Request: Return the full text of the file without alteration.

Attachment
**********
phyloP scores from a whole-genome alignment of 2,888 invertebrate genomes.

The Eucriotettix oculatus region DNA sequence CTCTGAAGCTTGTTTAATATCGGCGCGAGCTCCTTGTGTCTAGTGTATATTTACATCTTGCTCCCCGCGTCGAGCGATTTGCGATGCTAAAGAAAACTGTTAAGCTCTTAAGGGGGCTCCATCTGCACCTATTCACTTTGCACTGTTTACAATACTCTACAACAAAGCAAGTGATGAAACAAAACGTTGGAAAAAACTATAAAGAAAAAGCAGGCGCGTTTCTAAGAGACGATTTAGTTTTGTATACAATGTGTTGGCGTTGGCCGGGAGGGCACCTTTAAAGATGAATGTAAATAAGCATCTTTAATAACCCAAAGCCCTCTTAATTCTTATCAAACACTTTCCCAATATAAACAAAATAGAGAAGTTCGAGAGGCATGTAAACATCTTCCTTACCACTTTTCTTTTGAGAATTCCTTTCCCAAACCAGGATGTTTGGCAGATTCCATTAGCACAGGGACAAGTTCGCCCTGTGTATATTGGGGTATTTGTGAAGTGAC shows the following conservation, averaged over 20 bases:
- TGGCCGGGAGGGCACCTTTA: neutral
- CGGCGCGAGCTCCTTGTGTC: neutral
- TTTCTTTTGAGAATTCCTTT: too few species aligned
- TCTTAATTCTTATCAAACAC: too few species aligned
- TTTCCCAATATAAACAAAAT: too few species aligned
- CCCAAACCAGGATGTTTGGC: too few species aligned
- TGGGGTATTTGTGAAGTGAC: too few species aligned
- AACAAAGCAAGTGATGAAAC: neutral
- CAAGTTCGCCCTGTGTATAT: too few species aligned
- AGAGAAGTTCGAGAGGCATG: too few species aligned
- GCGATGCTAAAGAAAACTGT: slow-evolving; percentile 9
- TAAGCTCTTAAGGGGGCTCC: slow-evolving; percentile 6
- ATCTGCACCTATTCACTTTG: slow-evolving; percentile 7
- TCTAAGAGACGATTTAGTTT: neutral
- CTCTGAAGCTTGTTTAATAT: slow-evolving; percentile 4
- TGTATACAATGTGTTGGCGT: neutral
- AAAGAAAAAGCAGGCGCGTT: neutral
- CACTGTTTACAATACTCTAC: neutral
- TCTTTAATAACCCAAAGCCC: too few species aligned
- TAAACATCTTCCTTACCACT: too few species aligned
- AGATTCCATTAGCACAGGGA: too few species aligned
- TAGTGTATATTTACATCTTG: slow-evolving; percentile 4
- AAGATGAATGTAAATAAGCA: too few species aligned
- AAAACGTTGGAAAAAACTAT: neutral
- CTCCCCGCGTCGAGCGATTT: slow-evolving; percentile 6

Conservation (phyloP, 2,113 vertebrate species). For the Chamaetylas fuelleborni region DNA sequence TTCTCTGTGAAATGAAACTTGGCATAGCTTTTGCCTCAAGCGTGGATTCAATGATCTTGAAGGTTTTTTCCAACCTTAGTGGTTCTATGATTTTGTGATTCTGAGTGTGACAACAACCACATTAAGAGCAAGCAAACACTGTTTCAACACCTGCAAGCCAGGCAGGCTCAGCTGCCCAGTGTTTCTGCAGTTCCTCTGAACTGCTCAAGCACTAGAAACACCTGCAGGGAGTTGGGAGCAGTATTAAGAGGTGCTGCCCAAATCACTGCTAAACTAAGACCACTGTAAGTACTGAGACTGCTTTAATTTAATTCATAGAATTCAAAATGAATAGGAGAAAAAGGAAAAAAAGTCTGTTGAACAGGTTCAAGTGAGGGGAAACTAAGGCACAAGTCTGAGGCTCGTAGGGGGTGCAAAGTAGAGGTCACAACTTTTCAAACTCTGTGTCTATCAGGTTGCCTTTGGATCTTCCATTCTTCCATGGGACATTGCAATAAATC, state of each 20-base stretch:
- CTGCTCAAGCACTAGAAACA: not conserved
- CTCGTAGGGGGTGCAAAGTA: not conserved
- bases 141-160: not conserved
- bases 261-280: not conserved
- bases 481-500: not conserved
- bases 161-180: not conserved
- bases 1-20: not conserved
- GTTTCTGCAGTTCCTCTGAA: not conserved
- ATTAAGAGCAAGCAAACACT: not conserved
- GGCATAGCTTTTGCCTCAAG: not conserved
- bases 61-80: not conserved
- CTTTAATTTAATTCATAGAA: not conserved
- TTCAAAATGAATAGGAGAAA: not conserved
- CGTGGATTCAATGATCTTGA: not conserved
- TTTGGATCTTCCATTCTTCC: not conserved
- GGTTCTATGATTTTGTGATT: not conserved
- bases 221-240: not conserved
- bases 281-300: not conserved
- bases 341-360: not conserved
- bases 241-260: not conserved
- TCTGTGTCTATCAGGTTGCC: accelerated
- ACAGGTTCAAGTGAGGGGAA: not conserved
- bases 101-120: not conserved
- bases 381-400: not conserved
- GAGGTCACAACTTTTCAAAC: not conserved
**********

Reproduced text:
phyloP scores from a whole-genome alignment of 2,888 invertebrate genomes.

The Eucriotettix oculatus region DNA sequence CTCTGAAGCTTGTTTAATATCGGCGCGAGCTCCTTGTGTCTAGTGTATATTTACATCTTGCTCCCCGCGTCGAGCGATTTGCGATGCTAAAGAAAACTGTTAAGCTCTTAAGGGGGCTCCATCTGCACCTATTCACTTTGCACTGTTTACAATACTCTACAACAAAGCAAGTGATGAAACAAAACGTTGGAAAAAACTATAAAGAAAAAGCAGGCGCGTTTCTAAGAGACGATTTAGTTTTGTATACAATGTGTTGGCGTTGGCCGGGAGGGCACCTTTAAAGATGAATGTAAATAAGCATCTTTAATAACCCAAAGCCCTCTTAATTCTTATCAAACACTTTCCCAATATAAACAAAATAGAGAAGTTCGAGAGGCATGTAAACATCTTCCTTACCACTTTTCTTTTGAGAATTCCTTTCCCAAACCAGGATGTTTGGCAGATTCCATTAGCACAGGGACAAGTTCGCCCTGTGTATATTGGGGTATTTGTGAAGTGAC shows the following conservation, averaged over 20 bases:
- TGGCCGGGAGGGCACCTTTA: neutral
- CGGCGCGAGCTCCTTGTGTC: neutral
- TTTCTTTTGAGAATTCCTTT: too few species aligned
- TCTTAATTCTTATCAAACAC: too few species aligned
- TTTCCCAATATAAACAAAAT: too few species aligned
- CCCAAACCAGGATGTTTGGC: too few species aligned
- TGGGGTATTTGTGAAGTGAC: too few species aligned
- AACAAAGCAAGTGATGAAAC: neutral
- CAAGTTCGCCCTGTGTATAT: too few species aligned
- AGAGAAGTTCGAGAGGCATG: too few species aligned
- GCGATGCTAAAGAAAACTGT: slow-evolving; percentile 9
- TAAGCTCTTAAGGGGGCTCC: slow-evolving; percentile 6
- ATCTGCACCTATTCACTTTG: slow-evolving; percentile 7
- TCTAAGAGACGATTTAGTTT: neutral
- CTCTGAAGCTTGTTTAATAT: slow-evolving; percentile 4
- TGTATACAATGTGTTGGCGT: neutral
- AAAGAAAAAGCAGGCGCGTT: neutral
- CACTGTTTACAATACTCTAC: neutral
- TCTTTAATAACCCAAAGCCC: too few species aligned
- TAAACATCTTCCTTACCACT: too few species aligned
- AGATTCCATTAGCACAGGGA: too few species aligned
- TAGTGTATATTTACATCTTG: slow-evolving; percentile 4
- AAGATGAATGTAAATAAGCA: too few species aligned
- AAAACGTTGGAAAAAACTAT: neutral
- CTCCCCGCGTCGAGCGATTT: slow-evolving; percentile 6

Conservation (phyloP, 2,113 vertebrate species). For the Chamaetylas fuelleborni region DNA sequence TTCTCTGTGAAATGAAACTTGGCATAGCTTTTGCCTCAAGCGTGGATTCAATGATCTTGAAGGTTTTTTCCAACCTTAGTGGTTCTATGATTTTGTGATTCTGAGTGTGACAACAACCACATTAAGAGCAAGCAAACACTGTTTCAACACCTGCAAGCCAGGCAGGCTCAGCTGCCCAGTGTTTCTGCAGTTCCTCTGAACTGCTCAAGCACTAGAAACACCTGCAGGGAGTTGGGAGCAGTATTAAGAGGTGCTGCCCAAATCACTGCTAAACTAAGACCACTGTAAGTACTGAGACTGCTTTAATTTAATTCATAGAATTCAAAATGAATAGGAGAAAAAGGAAAAAAAGTCTGTTGAACAGGTTCAAGTGAGGGGAAACTAAGGCACAAGTCTGAGGCTCGTAGGGGGTGCAAAGTAGAGGTCACAACTTTTCAAACTCTGTGTCTATCAGGTTGCCTTTGGATCTTCCATTCTTCCATGGGACATTGCAATAAATC, state of each 20-base stretch:
- CTGCTCAAGCACTAGAAACA: not conserved
- CTCGTAGGGGGTGCAAAGTA: not conserved
- bases 141-160: not conserved
- bases 261-280: not conserved
- bases 481-500: not conserved
- bases 161-180: not conserved
- bases 1-20: not conserved
- GTTTCTGCAGTTCCTCTGAA: not conserved
- ATTAAGAGCAAGCAAACACT: not conserved
- GGCATAGCTTTTGCCTCAAG: not conserved
- bases 61-80: not conserved
- CTTTAATTTAATTCATAGAA: not conserved
- TTCAAAATGAATAGGAGAAA: not conserved
- CGTGGATTCAATGATCTTGA: not conserved
- TTTGGATCTTCCATTCTTCC: not conserved
- GGTTCTATGATTTTGTGATT: not conserved
- bases 221-240: not conserved
- bases 281-300: not conserved
- bases 341-360: not conserved
- bases 241-260: not conserved
- TCTGTGTCTATCAGGTTGCC: accelerated
- ACAGGTTCAAGTGAGGGGAA: not conserved
- bases 101-120: not conserved
- bases 381-400: not conserved
- GAGGTCACAACTTTTCAAAC: not conserved